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Zimbabwe: Where’s the breaking point?

When I visited Zimbabwe in September of last year, one US dollar bought $500 new Zimbabwean dollars on the “black market”. (The term “black market” implies a shadowy part of town with clandestine deals going down – I bought all my currency from friends, who’ve all been forced to become illegal currency brokers so they can buy dollar goods outside the country.) The official exchange rate was $250 zim dollars to one US dollar, roughly half the black market rate.

The situation four months later is far more dire – a US dollar buys you $5000 zim dollars on the black market. But the official rate hasn’t moved at all, and central bank governor Gideon Gono says that he won’t revalue the currency. Inflation is at 1600% a year, just below the 50% a month rate where economists declare “hyperinflation“, one of the strangest and ugliest phenomena in all of economics.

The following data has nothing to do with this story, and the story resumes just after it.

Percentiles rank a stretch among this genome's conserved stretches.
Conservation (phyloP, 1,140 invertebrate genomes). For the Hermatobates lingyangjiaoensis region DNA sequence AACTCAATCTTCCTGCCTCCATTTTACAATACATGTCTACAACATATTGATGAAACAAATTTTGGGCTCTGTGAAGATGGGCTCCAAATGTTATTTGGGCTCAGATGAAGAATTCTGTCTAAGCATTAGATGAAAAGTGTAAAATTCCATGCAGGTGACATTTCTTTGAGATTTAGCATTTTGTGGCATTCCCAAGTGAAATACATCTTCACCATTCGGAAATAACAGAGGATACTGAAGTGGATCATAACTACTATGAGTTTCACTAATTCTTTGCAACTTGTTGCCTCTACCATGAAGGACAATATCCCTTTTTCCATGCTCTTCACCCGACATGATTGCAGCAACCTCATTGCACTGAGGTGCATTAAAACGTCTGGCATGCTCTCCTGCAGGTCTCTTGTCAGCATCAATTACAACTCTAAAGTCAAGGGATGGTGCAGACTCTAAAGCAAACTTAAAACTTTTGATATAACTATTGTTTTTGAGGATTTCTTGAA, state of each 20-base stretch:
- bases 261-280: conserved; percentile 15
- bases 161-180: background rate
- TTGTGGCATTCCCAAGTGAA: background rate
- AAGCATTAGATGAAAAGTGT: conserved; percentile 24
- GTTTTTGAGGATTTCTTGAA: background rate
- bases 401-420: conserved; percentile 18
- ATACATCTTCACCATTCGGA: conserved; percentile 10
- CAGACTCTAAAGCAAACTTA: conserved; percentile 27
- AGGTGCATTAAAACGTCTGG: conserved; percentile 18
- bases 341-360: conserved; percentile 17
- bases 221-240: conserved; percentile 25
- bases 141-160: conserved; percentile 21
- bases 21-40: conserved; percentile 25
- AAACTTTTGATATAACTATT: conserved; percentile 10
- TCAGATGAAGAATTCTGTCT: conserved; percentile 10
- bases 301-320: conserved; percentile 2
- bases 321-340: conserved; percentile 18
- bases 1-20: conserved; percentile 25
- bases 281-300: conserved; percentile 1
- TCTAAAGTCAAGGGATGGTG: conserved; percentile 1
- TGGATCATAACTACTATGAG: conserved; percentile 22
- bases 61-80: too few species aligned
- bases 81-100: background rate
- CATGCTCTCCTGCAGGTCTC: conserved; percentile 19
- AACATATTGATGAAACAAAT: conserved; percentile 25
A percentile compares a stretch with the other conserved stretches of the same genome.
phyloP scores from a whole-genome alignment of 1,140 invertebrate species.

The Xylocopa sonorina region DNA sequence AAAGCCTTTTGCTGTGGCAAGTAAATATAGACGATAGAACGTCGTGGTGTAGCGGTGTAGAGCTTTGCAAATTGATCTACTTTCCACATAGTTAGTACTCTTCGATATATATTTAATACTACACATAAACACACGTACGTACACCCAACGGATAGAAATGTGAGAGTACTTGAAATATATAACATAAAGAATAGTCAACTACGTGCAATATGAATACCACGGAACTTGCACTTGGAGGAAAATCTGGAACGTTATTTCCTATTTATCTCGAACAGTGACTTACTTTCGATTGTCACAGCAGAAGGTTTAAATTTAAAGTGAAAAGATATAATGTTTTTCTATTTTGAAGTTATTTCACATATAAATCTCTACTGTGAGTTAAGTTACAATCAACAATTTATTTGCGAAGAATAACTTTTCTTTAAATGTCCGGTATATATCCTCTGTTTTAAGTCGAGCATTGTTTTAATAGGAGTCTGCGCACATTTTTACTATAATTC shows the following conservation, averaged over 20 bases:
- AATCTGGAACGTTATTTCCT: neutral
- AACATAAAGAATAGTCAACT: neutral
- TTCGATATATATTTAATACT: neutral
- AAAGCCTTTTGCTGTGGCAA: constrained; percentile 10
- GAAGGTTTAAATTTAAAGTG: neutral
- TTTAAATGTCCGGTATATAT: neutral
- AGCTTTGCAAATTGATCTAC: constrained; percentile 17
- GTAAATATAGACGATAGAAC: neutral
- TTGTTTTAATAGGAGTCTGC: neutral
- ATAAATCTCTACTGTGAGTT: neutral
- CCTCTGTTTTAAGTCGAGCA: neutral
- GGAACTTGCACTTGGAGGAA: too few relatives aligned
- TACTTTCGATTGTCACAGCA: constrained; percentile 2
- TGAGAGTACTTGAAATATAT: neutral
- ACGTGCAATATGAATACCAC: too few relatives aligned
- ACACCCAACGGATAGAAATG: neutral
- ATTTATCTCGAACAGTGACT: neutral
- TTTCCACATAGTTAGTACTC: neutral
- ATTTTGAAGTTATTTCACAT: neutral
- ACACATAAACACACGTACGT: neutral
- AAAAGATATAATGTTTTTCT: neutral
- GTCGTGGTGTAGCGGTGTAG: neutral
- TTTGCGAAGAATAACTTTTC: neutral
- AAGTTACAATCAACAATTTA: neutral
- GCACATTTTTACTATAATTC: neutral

Hyperinflation happens when a government decides to print large quantities of money to keep up government spending despite a lack of tax revenues. Zimbabwe’s economy has been in recession for eight years and total free fall for at least the last year – with 80% of the workforce unemployed and the worst harvest in years predicted for this year, it’s unlikely that tax revenues are improving any time soon. But the Mugabe government keeps paying state employees and subsidizing farmers, which requires the government to print new money.